I used to be the sort of person who would clean well before company came and do a deep clean when I moved, but the rest of the time I lived in . . . not squalor, but not perfect cleanliness, either. Somewhere along the line, this struck me as wrong, and now I’ve reversed the trend.
A friend and her sister recently came to visit, and I cleaned house, but nothing extreme — mostly just dusted and dry mopped. I keep the house clean anyway, so there wasn’t much to do besides normal maintenance. Besides, I knew they would be walking around in shoes, so I saw no reason to wet mop the floors.
After they left, however, I cleaned. Really cleaned. Disinfected the bathroom, scrubbed the kitchen, washed doorknobs, dusted, dry mopped and wet mopped the floors, washed all the bedding, including the comforter I used for their bedspread. This cleaning bout wasn’t prompted by the current viral situation because obviously, if there was a problem, it had already been put into effect. It was more about reclaiming my space.
Because the garage is not built and the basement work not finished, I still have things stored in my second bedroom and my back room. And the second bedroom, which I use for an office, is generally cluttered with books and notes and various writing supplies, but otherwise, the house is guest-ready. There has never been a time since I moved here when I felt embarrassed to have drop-in visitors, though that had often been the case in my younger years.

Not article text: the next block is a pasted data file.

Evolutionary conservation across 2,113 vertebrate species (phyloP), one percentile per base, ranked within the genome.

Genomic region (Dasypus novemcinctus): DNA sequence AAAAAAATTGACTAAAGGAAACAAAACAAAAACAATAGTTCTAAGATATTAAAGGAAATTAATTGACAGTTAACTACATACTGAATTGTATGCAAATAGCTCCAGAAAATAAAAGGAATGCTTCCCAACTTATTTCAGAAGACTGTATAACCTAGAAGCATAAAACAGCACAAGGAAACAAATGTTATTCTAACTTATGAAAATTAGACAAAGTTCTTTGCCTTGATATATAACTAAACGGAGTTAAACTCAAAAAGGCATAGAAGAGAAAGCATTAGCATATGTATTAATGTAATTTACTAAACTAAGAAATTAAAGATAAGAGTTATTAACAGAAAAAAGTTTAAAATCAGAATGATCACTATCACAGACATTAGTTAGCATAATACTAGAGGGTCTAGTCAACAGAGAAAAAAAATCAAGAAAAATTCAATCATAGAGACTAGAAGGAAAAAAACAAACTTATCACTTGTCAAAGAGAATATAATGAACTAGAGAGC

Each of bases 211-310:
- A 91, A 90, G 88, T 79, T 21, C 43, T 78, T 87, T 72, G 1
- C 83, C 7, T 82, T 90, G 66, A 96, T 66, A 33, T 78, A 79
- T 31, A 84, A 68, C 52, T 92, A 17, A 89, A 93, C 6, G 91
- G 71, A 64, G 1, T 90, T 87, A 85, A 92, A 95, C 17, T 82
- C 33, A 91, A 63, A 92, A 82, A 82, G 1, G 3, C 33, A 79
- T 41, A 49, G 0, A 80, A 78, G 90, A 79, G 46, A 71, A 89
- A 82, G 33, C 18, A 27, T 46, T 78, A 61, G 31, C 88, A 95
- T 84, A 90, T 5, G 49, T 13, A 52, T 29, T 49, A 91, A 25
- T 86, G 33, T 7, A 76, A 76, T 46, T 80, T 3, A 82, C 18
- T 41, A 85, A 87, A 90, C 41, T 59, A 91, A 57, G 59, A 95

I especially never wanted anyone to see my bedroom. Clutter was the norm and making my bed a futile gesture since I more or less lived in the bedroom. It was the most comfortable place for reading and pre-computer writing, but now it is simply that — a bedroom. A place for sleeping. (Which is why I have a daybed in my office — the life-long habit of reading in bed is strong and unbreakable.)
When did I get to be such a neatnik? I don’t know — but it pleases me to wake up in the morning to a clean kitchen and living room. It pleases me to see a lovely bedroom with the bed made and any clutter kept out of sight. (The things I might need at night, such as lip balm, flashlight, tissues or lotions, I keep in a basket to make them easily removed from the bedside table.)
I’ve never been particularly house proud (never owned a house to be house proud about), but now I am. And I’m proud of it.
Pat Bertram is the author of Grief: The Inside Story – A Guide to Surviving the Loss of a Loved One. “Grief: The Inside Story is perfect and that is not hyperbole! It is exactly what folk who are grieving need to read.” –Leesa Healy, RN, GDAS GDAT, Emotional/Mental Health Therapist & Educator.